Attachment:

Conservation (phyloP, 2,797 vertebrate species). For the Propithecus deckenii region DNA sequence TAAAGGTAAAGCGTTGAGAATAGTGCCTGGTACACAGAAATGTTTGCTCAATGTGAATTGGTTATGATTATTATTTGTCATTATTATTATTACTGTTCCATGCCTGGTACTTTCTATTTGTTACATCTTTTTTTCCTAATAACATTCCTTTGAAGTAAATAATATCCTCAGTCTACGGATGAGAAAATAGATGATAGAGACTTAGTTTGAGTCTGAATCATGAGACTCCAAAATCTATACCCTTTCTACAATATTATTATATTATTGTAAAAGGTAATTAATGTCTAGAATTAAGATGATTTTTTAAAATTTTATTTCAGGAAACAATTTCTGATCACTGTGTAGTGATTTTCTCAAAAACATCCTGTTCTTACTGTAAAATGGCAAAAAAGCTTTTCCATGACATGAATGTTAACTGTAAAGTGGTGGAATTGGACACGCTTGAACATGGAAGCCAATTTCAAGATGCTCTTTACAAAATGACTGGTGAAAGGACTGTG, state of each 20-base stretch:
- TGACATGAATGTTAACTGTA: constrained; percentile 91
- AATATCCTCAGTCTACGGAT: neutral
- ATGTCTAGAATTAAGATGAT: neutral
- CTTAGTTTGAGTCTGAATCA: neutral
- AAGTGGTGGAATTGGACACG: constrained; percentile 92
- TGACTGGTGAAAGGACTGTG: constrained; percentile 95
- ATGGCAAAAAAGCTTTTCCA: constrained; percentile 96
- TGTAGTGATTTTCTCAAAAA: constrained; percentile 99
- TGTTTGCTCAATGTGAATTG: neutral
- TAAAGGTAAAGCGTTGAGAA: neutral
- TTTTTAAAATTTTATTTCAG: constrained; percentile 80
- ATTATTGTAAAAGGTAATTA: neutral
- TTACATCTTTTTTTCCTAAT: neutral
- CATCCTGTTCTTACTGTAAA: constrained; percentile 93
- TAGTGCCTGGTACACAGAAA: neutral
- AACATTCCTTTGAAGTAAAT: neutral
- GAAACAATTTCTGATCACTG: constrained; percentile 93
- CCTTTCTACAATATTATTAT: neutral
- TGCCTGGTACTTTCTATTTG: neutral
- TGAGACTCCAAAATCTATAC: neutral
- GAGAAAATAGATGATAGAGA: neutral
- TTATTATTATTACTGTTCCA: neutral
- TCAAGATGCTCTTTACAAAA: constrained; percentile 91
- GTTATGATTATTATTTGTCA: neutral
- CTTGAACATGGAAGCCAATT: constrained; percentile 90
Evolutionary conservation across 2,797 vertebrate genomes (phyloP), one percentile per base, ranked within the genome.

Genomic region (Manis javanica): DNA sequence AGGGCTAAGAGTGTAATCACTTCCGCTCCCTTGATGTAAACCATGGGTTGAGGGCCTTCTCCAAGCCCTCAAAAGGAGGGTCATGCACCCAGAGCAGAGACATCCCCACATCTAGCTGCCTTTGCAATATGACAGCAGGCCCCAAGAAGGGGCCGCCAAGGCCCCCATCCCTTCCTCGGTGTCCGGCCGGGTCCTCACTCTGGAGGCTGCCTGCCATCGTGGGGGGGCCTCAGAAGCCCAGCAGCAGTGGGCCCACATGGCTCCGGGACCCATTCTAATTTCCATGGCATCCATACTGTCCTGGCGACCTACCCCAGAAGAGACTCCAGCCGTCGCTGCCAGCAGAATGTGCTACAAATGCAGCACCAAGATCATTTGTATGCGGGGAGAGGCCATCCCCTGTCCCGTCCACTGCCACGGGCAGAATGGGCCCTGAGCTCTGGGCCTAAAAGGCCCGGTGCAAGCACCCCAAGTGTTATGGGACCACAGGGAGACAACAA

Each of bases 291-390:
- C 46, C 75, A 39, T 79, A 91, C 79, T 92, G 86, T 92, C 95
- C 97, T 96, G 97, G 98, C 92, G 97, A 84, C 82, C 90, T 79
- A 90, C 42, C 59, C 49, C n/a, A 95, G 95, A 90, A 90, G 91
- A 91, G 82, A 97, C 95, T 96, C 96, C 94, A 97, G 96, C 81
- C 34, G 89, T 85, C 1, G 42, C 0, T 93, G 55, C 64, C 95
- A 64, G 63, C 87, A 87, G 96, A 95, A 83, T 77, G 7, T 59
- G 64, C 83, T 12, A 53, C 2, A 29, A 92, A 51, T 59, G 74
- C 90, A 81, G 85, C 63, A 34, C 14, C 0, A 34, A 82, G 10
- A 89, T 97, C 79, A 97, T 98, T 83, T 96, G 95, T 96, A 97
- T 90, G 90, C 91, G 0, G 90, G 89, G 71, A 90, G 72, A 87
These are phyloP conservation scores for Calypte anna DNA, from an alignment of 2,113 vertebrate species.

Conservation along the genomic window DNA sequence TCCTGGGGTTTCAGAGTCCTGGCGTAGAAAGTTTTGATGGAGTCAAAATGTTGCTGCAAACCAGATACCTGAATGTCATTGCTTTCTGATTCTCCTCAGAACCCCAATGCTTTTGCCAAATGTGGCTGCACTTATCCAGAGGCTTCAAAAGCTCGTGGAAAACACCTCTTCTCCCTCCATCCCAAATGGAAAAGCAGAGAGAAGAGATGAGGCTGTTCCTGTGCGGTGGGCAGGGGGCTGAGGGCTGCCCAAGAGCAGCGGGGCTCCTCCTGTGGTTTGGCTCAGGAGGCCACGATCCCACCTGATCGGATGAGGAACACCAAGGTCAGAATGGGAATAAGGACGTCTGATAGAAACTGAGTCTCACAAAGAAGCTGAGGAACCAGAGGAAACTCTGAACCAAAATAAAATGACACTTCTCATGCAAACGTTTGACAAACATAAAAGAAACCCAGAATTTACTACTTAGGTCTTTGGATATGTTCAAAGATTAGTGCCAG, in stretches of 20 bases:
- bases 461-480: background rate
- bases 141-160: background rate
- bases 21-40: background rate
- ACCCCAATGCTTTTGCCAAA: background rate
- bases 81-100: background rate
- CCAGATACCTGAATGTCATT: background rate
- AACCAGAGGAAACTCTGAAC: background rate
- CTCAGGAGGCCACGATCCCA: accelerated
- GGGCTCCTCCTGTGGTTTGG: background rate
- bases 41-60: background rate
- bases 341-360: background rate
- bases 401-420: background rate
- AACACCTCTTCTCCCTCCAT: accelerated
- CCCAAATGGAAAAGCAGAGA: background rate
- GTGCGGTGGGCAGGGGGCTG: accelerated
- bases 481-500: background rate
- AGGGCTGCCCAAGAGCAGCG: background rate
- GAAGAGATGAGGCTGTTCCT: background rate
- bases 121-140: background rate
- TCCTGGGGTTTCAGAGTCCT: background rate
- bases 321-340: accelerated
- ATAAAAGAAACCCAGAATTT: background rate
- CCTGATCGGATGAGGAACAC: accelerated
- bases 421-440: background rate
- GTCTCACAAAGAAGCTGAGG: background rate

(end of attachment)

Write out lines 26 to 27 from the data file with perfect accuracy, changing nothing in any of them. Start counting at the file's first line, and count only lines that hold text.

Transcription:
- CTTGAACATGGAAGCCAATT: constrained; percentile 90
Evolutionary conservation across 2,797 vertebrate genomes (phyloP), one percentile per base, ranked within the genome.